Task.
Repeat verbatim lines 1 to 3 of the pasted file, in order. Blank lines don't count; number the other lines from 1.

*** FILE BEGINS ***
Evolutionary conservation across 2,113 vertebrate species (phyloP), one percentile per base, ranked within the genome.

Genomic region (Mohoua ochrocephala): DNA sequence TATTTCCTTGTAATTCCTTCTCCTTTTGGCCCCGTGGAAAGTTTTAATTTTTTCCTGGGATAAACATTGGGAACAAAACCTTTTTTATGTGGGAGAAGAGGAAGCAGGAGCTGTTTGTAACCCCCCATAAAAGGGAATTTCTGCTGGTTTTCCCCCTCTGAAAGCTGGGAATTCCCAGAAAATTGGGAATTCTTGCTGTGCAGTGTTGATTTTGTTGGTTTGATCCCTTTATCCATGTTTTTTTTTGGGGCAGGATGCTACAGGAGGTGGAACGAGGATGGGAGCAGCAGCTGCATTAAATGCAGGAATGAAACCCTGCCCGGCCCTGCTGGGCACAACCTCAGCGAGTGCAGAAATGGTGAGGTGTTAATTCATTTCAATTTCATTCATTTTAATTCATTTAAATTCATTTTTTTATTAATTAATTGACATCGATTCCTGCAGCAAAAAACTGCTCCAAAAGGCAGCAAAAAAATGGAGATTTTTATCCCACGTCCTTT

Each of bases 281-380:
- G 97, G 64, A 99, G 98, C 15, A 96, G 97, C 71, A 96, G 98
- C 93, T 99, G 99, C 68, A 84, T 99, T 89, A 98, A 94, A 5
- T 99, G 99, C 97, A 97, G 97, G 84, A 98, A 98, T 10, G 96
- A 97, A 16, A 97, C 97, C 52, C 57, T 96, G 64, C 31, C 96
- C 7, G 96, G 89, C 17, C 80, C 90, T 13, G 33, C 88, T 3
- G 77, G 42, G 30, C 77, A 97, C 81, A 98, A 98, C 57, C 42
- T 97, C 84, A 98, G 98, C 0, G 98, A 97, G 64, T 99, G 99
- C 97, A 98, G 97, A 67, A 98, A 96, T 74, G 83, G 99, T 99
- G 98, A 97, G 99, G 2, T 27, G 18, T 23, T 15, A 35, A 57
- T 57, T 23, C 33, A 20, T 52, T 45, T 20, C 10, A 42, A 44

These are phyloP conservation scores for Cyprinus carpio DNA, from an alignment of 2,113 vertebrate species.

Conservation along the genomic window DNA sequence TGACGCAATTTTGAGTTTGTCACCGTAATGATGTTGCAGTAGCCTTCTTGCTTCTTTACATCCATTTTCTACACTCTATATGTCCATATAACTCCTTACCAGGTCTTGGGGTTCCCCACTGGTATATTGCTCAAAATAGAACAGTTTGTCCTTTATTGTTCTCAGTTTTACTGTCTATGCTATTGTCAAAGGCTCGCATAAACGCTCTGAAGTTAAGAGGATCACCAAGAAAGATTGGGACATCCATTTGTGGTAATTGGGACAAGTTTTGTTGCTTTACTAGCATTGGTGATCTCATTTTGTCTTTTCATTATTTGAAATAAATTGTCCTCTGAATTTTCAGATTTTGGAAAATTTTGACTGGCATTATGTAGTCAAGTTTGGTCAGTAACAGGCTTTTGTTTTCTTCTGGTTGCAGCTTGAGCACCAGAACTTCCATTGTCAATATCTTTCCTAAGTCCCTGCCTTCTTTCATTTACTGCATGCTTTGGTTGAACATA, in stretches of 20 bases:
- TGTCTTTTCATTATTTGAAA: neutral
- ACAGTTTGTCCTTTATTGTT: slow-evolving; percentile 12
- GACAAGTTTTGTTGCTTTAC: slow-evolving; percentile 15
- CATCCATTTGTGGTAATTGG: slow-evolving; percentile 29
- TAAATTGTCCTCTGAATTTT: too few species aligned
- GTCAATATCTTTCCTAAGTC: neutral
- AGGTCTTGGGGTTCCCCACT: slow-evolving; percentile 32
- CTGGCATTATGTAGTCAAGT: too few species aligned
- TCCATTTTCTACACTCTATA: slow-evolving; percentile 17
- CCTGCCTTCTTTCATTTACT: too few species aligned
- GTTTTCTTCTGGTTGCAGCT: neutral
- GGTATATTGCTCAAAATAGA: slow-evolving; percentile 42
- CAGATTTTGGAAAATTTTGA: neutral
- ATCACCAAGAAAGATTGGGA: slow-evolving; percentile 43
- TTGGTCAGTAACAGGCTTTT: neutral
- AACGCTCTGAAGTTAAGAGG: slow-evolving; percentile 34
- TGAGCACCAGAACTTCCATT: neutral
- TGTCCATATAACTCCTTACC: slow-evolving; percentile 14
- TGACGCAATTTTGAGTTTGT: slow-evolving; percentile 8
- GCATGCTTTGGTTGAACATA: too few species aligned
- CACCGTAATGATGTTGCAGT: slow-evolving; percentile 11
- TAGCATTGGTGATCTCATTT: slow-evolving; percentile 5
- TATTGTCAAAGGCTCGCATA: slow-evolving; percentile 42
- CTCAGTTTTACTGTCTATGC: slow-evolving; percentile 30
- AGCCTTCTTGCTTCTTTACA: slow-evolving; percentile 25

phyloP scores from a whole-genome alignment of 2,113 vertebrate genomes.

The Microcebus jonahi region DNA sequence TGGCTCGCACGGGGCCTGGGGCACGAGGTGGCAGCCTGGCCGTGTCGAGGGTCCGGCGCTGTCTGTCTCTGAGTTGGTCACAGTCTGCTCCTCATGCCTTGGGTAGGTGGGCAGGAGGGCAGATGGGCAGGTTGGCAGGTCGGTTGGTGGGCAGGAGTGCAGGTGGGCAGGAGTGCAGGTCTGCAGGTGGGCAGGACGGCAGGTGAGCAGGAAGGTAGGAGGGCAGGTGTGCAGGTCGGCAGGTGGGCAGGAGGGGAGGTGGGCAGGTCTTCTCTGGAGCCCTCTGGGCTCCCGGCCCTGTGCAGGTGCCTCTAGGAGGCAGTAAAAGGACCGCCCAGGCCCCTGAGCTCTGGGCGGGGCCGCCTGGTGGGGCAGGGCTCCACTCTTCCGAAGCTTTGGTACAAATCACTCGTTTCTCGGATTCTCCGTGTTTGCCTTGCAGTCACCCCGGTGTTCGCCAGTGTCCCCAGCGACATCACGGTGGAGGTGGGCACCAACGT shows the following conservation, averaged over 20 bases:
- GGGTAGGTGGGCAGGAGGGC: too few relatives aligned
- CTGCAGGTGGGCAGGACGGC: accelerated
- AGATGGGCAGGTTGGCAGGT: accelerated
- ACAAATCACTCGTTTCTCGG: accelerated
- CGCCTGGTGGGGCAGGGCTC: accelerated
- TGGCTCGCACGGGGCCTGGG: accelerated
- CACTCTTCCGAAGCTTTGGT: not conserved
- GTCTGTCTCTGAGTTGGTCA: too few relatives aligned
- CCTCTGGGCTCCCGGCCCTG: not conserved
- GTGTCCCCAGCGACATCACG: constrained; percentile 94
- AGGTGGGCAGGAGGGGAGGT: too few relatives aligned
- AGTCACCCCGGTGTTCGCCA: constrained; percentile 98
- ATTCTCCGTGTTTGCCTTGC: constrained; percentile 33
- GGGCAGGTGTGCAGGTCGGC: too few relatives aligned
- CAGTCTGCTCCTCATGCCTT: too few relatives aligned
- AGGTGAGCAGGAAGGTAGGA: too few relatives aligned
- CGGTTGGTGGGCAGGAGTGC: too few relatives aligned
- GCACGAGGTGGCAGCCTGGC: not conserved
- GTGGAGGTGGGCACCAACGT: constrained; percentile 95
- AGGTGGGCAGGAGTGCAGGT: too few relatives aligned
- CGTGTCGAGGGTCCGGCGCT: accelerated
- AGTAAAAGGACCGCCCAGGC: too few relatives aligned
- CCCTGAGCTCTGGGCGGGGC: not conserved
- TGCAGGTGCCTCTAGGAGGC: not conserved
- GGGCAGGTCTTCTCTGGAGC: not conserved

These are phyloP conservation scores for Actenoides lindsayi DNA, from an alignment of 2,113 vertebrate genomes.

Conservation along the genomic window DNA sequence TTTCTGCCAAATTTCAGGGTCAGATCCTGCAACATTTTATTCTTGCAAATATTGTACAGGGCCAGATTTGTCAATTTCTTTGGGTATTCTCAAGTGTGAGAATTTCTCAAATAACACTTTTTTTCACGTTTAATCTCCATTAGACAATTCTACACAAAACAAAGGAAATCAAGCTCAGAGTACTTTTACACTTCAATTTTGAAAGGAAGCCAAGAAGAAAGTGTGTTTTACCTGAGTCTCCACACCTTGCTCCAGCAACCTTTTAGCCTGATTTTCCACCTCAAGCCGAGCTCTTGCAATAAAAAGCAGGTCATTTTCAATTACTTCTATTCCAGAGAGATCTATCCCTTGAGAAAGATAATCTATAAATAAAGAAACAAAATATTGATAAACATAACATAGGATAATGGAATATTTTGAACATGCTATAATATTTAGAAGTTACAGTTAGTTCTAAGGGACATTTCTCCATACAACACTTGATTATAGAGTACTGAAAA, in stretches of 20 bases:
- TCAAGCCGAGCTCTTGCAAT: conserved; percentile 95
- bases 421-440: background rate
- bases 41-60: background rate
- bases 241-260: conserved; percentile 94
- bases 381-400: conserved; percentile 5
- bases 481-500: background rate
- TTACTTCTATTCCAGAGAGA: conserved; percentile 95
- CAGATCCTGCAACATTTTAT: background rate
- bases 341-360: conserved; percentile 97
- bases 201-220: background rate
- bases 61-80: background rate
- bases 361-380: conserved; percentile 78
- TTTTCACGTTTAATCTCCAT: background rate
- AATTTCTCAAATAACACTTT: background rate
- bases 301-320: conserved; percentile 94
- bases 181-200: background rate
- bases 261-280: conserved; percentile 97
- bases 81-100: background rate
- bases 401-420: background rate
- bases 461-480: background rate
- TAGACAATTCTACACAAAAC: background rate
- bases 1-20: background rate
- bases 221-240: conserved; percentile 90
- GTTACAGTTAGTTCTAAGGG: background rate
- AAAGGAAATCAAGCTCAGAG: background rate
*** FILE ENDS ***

Evolutionary conservation across 2,113 vertebrate species (phyloP), one percentile per base, ranked within the genome.

Genomic region (Mohoua ochrocephala): DNA sequence TATTTCCTTGTAATTCCTTCTCCTTTTGGCCCCGTGGAAAGTTTTAATTTTTTCCTGGGATAAACATTGGGAACAAAACCTTTTTTATGTGGGAGAAGAGGAAGCAGGAGCTGTTTGTAACCCCCCATAAAAGGGAATTTCTGCTGGTTTTCCCCCTCTGAAAGCTGGGAATTCCCAGAAAATTGGGAATTCTTGCTGTGCAGTGTTGATTTTGTTGGTTTGATCCCTTTATCCATGTTTTTTTTTGGGGCAGGATGCTACAGGAGGTGGAACGAGGATGGGAGCAGCAGCTGCATTAAATGCAGGAATGAAACCCTGCCCGGCCCTGCTGGGCACAACCTCAGCGAGTGCAGAAATGGTGAGGTGTTAATTCATTTCAATTTCATTCATTTTAATTCATTTAAATTCATTTTTTTATTAATTAATTGACATCGATTCCTGCAGCAAAAAACTGCTCCAAAAGGCAGCAAAAAAATGGAGATTTTTATCCCACGTCCTTT

Each of bases 281-380: